Scrupulosity in outward behavior means nothing if it does not spring from a genuinely pure heart/mind. As Augustine discovered to his great chagrin, even when he gave up his mistresses, he went right on fantasizing about and longing for the sexual passion that had once enslaved him.
Though my outward behavior had changed a lot from the days when I centered my life around that clandestine romance, I realized that I was not so very different from Augustine when it came to these old patterns of thought and emotional response. Much of my self-identity was still tied to my ability to attract and hold male attention (hence the weird sense of losing my identity as soon as I clapped that toad-brown hat on my head), though I'd consistently denied this. I told myself instead that I liked men for themselves, not for the ego boost their friendships gave me. I insisted that men were more straightforward, more honest, and less self-absorbed than women.
One side effect of this unacknowledged desire for male approval was that I'd become scornful toward most women. They were silly, frivolous things, I told myself—always worrying about how they looked. I'd been extra cold to young women for this reason. Their insecurities were so obvious, the overcompensation (push-up bras, heavy makeup, tight pants) so blatant. I'm different, I thought. Men like me for myself because I don't play those games.
I was also contemptuous of another kind of person: the occasional poor soul who fell for my unspoken but powerful need for sexual approval—people who became smitten with me. This didn't happen much, but when it did, I heaped coals upon the head of the offender. It was terribly important for me, a woman who'd been to hell and back on the tail of an illusion called romantic passion, to crush out with prompt cruelty any sign of starstruck fantasy in someone else.
For example, once at a large writers' conference, a kindly professor in his fifties tearfully confided to me on an evening walk back to the dorms that he'd had an affair with a student-an affair that was apparently going to cost him not only his job, but his wife and children besides. I listened to his sad story—the sort of tale that is endemic in a culture that worships romance—and when asked, I offered my bit of advice.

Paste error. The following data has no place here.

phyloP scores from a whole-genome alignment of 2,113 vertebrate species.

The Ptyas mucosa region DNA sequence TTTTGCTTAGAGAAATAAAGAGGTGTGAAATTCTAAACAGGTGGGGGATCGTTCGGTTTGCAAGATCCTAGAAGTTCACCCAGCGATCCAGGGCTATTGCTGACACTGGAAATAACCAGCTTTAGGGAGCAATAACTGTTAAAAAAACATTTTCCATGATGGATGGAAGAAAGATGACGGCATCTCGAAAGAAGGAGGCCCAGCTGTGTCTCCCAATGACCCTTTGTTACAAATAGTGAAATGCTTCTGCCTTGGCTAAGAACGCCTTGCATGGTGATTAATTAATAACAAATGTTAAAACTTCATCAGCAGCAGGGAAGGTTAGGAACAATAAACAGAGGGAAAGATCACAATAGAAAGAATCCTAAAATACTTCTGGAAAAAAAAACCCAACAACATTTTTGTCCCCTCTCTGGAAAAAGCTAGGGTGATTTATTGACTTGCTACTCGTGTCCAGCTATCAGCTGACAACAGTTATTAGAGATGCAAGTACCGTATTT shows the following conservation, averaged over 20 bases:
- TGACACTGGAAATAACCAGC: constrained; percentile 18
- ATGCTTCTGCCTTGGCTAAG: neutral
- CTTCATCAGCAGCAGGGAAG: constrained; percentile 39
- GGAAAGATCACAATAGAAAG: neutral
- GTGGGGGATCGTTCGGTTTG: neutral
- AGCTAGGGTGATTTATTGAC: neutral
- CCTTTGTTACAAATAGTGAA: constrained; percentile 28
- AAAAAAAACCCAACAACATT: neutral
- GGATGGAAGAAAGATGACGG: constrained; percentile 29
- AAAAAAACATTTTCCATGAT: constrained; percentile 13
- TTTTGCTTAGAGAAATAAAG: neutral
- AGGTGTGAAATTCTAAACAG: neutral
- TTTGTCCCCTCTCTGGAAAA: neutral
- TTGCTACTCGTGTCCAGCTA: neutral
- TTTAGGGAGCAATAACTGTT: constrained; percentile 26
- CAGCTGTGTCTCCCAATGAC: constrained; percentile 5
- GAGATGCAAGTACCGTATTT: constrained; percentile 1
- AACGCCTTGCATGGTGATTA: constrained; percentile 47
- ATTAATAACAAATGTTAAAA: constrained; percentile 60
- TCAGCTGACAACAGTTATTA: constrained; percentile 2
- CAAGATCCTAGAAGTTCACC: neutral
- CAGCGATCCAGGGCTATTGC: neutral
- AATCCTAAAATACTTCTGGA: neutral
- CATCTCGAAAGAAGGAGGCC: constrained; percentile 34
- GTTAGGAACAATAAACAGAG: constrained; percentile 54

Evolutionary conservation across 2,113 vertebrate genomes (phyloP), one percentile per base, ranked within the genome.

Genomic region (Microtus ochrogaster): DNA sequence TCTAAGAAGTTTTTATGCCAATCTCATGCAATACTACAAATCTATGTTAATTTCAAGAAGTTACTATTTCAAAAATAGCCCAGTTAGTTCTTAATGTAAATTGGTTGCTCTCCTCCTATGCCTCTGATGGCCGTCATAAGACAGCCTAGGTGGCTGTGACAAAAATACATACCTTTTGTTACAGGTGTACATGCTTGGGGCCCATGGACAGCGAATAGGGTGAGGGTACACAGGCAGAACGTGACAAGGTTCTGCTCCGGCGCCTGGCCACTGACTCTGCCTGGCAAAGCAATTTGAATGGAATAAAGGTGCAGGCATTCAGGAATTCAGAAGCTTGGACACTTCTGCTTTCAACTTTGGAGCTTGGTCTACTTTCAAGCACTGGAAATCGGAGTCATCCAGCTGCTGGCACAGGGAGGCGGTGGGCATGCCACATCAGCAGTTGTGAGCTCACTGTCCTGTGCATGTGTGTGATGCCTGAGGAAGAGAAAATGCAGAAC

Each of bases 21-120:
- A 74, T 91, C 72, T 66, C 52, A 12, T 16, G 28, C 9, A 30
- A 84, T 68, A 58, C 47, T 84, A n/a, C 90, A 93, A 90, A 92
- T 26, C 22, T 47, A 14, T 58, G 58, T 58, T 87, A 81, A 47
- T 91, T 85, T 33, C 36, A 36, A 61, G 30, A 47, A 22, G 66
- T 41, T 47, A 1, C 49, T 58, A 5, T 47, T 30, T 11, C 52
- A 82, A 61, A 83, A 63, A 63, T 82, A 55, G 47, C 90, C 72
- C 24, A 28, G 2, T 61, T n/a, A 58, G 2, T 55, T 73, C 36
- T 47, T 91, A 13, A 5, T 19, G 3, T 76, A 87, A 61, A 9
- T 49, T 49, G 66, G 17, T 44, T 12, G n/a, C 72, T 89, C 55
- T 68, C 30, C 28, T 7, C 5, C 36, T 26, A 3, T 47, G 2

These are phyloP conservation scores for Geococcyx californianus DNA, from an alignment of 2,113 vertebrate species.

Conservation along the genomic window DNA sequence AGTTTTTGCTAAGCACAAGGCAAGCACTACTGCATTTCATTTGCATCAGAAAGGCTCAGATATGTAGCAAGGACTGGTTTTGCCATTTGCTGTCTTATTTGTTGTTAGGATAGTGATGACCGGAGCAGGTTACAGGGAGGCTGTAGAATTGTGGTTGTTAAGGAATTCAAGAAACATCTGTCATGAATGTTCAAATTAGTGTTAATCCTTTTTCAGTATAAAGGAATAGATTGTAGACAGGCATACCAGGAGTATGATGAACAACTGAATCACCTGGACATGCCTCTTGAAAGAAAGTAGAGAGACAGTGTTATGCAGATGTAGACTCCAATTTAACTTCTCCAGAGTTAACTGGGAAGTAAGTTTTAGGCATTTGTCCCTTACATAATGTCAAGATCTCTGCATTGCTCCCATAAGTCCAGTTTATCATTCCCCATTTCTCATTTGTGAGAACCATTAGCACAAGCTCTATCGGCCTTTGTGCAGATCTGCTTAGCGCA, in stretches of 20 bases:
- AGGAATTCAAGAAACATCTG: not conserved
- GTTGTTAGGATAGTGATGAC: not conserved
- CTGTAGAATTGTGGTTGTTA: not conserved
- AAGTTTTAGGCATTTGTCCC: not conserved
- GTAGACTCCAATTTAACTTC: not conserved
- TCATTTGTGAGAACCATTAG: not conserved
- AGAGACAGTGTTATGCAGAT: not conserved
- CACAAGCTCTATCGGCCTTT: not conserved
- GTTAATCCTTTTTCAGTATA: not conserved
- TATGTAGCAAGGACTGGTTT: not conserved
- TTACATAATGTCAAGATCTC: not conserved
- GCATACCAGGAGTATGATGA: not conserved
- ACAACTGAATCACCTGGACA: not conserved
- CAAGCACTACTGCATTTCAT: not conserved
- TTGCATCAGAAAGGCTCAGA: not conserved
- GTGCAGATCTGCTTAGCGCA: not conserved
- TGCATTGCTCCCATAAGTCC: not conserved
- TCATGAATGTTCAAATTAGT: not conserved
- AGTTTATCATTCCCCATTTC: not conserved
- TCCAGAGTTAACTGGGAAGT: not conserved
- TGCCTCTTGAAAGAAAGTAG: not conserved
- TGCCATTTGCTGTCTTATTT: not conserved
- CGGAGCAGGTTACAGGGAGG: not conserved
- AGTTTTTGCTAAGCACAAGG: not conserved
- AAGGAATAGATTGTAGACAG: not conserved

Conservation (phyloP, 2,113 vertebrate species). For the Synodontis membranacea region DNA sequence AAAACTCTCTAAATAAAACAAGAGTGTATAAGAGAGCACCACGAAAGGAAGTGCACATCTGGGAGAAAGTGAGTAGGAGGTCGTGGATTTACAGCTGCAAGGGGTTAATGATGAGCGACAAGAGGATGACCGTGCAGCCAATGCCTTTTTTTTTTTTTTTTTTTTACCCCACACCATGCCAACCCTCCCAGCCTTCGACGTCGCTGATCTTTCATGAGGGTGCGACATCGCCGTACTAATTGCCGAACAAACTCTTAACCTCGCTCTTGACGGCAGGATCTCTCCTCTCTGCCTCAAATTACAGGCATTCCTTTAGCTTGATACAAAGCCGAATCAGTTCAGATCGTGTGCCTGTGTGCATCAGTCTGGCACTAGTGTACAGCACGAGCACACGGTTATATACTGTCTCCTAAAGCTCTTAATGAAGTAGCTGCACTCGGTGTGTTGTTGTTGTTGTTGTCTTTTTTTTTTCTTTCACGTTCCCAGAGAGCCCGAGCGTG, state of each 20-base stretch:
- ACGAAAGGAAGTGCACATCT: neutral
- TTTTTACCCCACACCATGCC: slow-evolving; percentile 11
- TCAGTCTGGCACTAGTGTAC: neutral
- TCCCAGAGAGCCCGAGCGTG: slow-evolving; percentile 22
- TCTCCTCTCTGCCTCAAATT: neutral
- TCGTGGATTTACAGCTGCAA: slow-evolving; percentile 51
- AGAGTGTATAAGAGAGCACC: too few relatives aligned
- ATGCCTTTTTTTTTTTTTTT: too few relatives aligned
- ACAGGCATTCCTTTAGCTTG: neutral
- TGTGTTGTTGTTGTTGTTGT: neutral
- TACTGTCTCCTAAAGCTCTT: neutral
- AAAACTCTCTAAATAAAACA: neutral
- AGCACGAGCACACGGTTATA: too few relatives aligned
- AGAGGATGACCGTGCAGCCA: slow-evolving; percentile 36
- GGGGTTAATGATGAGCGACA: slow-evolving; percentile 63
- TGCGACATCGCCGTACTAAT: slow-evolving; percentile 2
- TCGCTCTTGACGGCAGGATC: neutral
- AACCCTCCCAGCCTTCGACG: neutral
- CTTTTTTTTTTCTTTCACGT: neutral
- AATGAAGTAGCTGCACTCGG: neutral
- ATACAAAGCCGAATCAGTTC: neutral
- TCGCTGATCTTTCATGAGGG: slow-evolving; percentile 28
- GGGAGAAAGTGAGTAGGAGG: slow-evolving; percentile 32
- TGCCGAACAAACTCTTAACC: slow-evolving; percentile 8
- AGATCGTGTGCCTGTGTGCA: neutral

My apparent sympathy, however, was too much for a man so addicted to female consolation. He became a hopeless pest, tagging along behind me everywhere I went for the entire two weeks of the conference. I found myself increasingly plagued by insomnia. When, in frustration, I pulled back the curtains late one night so I could look at the moon instead of the drab dorm-room wall, whom should I spy but my pest, keeping faithful vigil beneath my second-floor window.
His growing obsession was not only obvious to me, but to others. I noticed people giving me sympathetic looks—in fact, rolling their eyes—when they saw him trudging mournfully along in my wake. I could not have been more disgusted. What was with this guy, anyway? Couldn't he get a life?
As I tried my best to examine my own attitudes toward sexual passion and romance, I thought of this poor beleaguered soul—how quickly he'd become re-enslaved to the same kind of fantasy that had already blown up his life. Had I dealt with him compassionately? Not quite. I put up with him for the duration of the conference, then sent him a scathing and condemnatory letter the moment he tried to contact me after my return home.